Some of the "old timers" remember John from the 50's and 60's when he played in Chicago at every kind of event imaginable.
John picked up the accordion strictly on his own, starting out with a plastic toy that a neighbor had which was essentially a miniature melodeon. John moved on to a more authentic melodeon, and finally to a rather grandiose Italian accordion with his name emblazoned on the front, as was the custom at the time.
John's music is a sum of lots of influences including not only his dearly departed friend Joe Cooley, but also his father and sister, who played fiddle/piano. It's sure he heard lots of traditional music while still in the womb.
John continued to favor learning tunes more from fiddlers rather than from accordion players, and was fortunate enough to play with and learn from the likes of Aggie White, Pat Kenny, Tony Lowe and John McGreevy, to name but a few. (That's Tom Masterson Sr. behind Johnny in the photo.)
All are shown here in some rather dated pictures.
Aggie White Ryan took the time to teach John the "Trip to Durrow", the "Earl's Chair", and the "Chattering Magpie" during John's wonderful visit to Woodford, County Galway, in the summer of 1962. John brought these tunes back to Chicago; Trip to Durrow became a Joe Cooley standard. Cooley influenced John mostly in terms of tempo and life in his music.
When Joe Cooley, Joe Leary and John toured Ireland together in 1963, Ciaran MacMathuna recorded a session at Bridie Lafferty's house in Homefarm Road in Dublin. John played the Trip to Durrow on that program; Joe Cooley didn't know it yet. What fun was had that year!
Thanks have already gone out to Charlie Piggott who dug a copy of that radio program from the RTE archives and sent it to John. It arrived at John's house in San Jose, California on St. Patrick's Day, 1993, exactly 30 years to the day that Joe Cooley and John landed in Ireland in 1963. Some of this recording session can also be heard on the famous Cooley album.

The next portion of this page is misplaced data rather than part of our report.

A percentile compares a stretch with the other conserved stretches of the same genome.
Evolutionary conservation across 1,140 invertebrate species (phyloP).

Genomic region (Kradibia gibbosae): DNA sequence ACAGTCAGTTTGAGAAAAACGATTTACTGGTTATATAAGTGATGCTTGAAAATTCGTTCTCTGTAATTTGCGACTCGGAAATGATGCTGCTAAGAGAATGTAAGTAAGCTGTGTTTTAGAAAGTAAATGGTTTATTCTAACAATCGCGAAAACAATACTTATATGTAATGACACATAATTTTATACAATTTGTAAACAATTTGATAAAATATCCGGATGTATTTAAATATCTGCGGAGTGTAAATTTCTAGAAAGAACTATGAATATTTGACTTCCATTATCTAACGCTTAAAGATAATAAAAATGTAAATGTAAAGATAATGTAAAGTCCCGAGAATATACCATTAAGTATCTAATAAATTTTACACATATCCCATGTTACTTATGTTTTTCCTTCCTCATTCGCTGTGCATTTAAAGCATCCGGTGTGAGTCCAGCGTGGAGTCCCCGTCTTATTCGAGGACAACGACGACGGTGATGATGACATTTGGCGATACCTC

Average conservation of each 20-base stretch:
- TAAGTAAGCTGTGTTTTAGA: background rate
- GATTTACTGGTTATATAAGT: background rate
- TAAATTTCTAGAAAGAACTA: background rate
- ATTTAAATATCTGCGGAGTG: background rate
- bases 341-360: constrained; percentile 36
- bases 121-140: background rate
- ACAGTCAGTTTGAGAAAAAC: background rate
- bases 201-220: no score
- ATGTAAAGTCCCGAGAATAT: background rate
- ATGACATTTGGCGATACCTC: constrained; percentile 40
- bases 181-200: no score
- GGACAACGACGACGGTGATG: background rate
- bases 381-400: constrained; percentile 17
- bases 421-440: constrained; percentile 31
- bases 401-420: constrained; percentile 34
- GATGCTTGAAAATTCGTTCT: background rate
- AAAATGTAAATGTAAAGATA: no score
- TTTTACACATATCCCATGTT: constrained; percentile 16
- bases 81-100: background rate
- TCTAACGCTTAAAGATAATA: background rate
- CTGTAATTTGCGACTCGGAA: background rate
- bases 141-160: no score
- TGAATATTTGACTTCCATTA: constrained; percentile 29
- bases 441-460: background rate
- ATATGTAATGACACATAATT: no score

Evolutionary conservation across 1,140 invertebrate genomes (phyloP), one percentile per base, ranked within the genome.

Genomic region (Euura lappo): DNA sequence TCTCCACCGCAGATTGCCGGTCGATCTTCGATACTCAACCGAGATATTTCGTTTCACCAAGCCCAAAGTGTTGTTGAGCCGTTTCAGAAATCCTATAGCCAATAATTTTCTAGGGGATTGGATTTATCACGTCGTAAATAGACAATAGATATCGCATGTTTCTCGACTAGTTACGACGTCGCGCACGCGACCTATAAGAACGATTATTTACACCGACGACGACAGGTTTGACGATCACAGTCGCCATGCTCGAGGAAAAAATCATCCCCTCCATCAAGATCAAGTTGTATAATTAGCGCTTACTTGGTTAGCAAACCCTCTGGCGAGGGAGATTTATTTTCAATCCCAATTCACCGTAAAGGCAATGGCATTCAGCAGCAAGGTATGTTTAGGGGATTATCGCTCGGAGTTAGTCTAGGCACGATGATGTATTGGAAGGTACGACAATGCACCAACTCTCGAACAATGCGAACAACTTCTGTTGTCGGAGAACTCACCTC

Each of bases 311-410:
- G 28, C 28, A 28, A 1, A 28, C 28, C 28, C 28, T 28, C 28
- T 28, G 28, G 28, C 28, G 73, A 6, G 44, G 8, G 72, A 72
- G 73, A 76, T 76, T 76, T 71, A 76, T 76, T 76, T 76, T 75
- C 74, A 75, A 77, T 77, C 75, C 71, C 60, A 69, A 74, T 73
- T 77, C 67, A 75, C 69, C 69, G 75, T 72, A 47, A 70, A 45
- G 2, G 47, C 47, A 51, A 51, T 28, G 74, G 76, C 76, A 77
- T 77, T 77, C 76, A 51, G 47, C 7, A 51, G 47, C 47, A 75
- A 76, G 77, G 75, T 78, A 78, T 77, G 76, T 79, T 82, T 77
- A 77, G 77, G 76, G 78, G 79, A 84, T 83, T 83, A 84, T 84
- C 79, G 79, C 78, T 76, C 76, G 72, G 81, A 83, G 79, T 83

One of Joe and John's favorite tunes is given the name "Peter's Well" because Joe didn't know the name of it and nobody else seemed to either. Peterswell, of course was Joe's hometown where Joe and John had many a tune in Sherry's, day and night. You'll find this tune on the CD coupled with "Summer in Ireland", which, of course, was Joe's name for Dowd's no. 9.
As is evident in the tunes selected for the CD, many of which are also played on the Patrick Street series of CD's, John's current favorite accordionist is Jackie Daly.
John dedicates the CD to the memory of Frank Thornton Sr., from County Kerry, Ireland, great Chicago musician and organizer who did so much for John and other Irish-American "starters" throughout his lifetime in Chicago.
Frank is shown far right in this photograph with the performers of the famous 1959 "Irish
American" Irish music, dance and song concert tour. Frank, then a leader in the Irish Musician's Association of America, worked tirelessly with members of the growing Comhaltas Ceoltoiri Eireann (CCE) movement all over Ireland to make this tour a success. It is well known that this tour was contributory to the continued successfulness and fast growth of the Comhaltas Ceoltoiri Eireann (CCE) movement. Also, many thanks to Jim Thornton, Frank's son, another great musician with heart to match his music.
Thanks also to Bill Black for researching the names of tunes on the CD.
We also would like to fondly remember the others mentioned here that are no longer with us.
To list all the Irish musicians worldwide that John has played with and learned from over the years would take a book. Most are well known in their own right.
As depicted on the cover of the CD, John spent many years playing for the entertainment of his family and neighbors quite outside of the Irish music scene. Now that the children are raised, he is once again concentrating on his music and hopes to share it with others, in particular the young folks, who might be interested in learning.